Today we’d like to introduce you to Alex Nahai.
Alex, please share your story with us. How did you get to where you are today?
My journey in music really started when I was 17 years old. I had been playing in bands all throughout high school, but finally in my senior year, I started a band called The Upside with a few of my friends. We ended up playing sold-out shows at places like The Roxy in LA, and our first EP was produced by David Foster.
Once we broke up though, I moved to New York and played in a band called Crash Moderns, and that band opened for groups like Bon Jovi, Goo Goo Dolls, and Lifehouse. Since I was only 19 when I joined Crash Moderns, I started learning at a young age what the industry was all about, with all of the triumphs and failures that come with being a part of it.
A couple of years later, I moved back to LA and really started focusing on music production and A&R (with companies like Interscope Records and Atlantic Records), and I was lucky enough to work on some big records like “Glamorous” by Fergie, “Impacto” by Daddy Yankee, and “Get Buck In Here” by DJ Felli Fel, Diddy, Akon, Ludacris, and Lil Jon. I started my songwriting partnership with Courtney Fortune in 2007 and we started writing non-stop for major labels, pop stars, TV/film, commercials, and video games.
It was such an exciting time and so much hard work, but I started looking at the people in the industry that I really admired, like Jay-Z, Diddy, and 50 Cent, and I noticed that they were all entrepreneurs. Even though music was their main focus, they were making big moves in other businesses as well, and I wanted to be like them. So in 2010, I started law school at USC, which started the grueling process of being a full-time law student and a full-time record producer at the same time.
It was worth it in the end, though, because once I passed the bar exam, I noticed that people in the business world no longer looked at me ONLY as a creative person. A lot of other business opportunities started to open up: I ran an imprint label at Capitol Records, I became an agent at WME, I started working in the TV business on shows like Bob’s Burgers and The Masked Singer, and I started my Live Music Business (Visionary Talent) with clients such as Drai’s, Supermodified Agency, Sekoya Management Group, and StreamLive.
I am extremely grateful for where my career is today. Every day feels new and interesting. I find that one hour I may be in the studio with an artist, and the next hour I may be on the phone with a music or tv executive trying to get a deal done. Work has never felt boring or mundane to me, and I’d like to keep it that way.
Has it been a smooth road?
It has been the opposite of a smooth road – and anyone who tells you that success comes easily hasn’t really achieved it. When I was starting out, I used to have to carry my instruments for miles in the sleet and snow through the New York City winter to play in front of people every night, and then I would get 2-3 hours of sleep and have to be in class at 8am.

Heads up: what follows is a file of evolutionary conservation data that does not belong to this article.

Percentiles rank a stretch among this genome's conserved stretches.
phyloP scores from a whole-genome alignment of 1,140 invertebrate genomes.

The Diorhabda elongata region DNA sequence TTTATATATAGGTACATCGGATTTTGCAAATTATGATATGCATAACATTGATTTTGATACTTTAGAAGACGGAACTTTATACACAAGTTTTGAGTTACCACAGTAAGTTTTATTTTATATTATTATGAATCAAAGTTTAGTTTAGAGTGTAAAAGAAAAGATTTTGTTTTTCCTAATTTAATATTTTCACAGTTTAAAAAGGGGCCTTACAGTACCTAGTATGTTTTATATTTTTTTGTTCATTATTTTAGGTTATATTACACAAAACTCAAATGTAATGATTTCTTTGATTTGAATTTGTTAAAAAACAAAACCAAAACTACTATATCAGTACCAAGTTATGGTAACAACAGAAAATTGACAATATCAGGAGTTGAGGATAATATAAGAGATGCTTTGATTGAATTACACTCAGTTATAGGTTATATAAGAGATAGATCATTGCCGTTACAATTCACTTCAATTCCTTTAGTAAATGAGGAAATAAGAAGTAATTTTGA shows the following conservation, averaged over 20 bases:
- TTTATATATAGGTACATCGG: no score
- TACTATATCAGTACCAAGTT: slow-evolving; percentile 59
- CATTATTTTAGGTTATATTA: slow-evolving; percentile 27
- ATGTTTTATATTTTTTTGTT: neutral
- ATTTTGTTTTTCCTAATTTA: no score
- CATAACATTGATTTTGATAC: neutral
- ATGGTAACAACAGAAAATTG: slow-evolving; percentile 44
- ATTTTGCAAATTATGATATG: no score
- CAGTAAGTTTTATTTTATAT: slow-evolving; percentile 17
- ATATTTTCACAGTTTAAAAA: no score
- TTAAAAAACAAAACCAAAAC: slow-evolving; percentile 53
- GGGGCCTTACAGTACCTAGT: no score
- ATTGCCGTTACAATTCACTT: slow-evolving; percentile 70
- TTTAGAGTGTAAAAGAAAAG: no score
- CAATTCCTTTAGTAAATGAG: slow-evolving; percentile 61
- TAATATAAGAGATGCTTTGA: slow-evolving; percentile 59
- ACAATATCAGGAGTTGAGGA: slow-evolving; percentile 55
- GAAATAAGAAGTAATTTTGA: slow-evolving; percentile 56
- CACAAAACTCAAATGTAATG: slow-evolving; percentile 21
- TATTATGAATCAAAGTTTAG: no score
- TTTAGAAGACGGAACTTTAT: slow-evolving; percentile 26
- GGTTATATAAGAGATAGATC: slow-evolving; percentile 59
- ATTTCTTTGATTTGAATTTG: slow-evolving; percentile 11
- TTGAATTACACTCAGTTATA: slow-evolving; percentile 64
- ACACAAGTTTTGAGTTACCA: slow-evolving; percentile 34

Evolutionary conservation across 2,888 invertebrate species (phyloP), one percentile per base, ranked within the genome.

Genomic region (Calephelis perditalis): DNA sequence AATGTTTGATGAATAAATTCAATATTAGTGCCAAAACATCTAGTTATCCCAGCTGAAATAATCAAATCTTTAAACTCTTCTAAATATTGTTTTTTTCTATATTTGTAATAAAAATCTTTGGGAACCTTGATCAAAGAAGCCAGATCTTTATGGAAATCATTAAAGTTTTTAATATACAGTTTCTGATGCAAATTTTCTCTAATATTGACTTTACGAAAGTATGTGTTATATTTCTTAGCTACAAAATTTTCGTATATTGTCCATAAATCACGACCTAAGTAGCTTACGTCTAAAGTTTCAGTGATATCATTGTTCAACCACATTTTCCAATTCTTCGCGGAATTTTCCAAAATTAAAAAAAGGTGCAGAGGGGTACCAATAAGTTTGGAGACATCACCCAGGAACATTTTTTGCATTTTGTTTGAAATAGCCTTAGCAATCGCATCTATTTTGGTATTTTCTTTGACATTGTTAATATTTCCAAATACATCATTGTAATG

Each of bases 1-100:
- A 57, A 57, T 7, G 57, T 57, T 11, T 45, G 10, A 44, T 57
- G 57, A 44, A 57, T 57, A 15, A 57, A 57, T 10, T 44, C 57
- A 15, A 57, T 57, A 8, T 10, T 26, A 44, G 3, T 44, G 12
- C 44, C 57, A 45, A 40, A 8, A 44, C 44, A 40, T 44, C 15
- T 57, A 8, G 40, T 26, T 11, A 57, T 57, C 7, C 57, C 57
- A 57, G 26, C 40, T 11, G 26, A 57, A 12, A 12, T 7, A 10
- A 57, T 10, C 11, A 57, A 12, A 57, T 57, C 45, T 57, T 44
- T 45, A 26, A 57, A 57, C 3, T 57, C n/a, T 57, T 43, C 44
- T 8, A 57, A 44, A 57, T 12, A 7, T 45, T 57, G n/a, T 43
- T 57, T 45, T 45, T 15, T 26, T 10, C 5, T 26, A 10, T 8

When people first get into the entertainment business, they think it’s going to be just lots of money and famous people. The truth is that, especially as a creative or an entrepreneur, there are so many disappointments and setbacks that happen along the way, and progress is not linear. However, by sticking to your goals and always remembering why you got into this to begin with, you can reach the highest highs.
Along the way, so many people have tried to pigeonhole me as ONLY a producer, ONLY a businessman, ONLY a lawyer…I have had to work hard to stay above all of that and just focus on my path, and I am grateful to have developed that discipline over time. I also have a great manager, Tanya Tsikanovsky, who always encourages me to keep my head up when things get tough.
Alright – so let’s talk business. What else should we know about you and your career so far?
My company centers on a combination of music/tv production, live events, media & technology, and representation. My passion is creating unique experiences and putting them out into the world, whether that means a song that gets stuck in your head, a concert with your best friends, or a tv show you can’t stop binge-watching. I think what I am most proud of is the versatility of my company. While I know my core business, I am never afraid to meet a new challenge as long as I feel like there may be something special on the other side.
I am lucky enough to produce records for established and emerging artists and work with some of the most talented songwriters out there today. My partners and I put on about 400 concerts every year internationally. I work on tv shows like Bob’s Burgers, The Masked Singer, and Girls Like Magic. I just raised some money for a new music-related mobile app I am working on. And I practice law as well. There really is never a dull moment.
How do you think the industry will change over the next decade?
I really feel like where I would love to see the industry go over the next 5-10 years is to have a lot more power placed into the hands of the fans. I think this is really the most necessary next step, but there has been this arm-wrestling match between sophisticated, young fans who want to see their favorite creators make it to the top, and the big machine, which still has the money and connections to call the shots, whether through marketing, lobbying, etc. I am working on a new mobile app right now that I believe will bring about that change that fans crave, but I can’t talk too much about that yet!
I also feel like music is becoming a lot more personal. We’ve all experienced an awful amount of loss this year, myself included. And I’m working on ways to turn that loss into something beautiful through music.
- Address: 2810 Deep Canyon Drive
Beverly Hills, CA 90210
- Phone: 310.869.9866
- Email: firstname.lastname@example.org
- Instagram: @alexnahai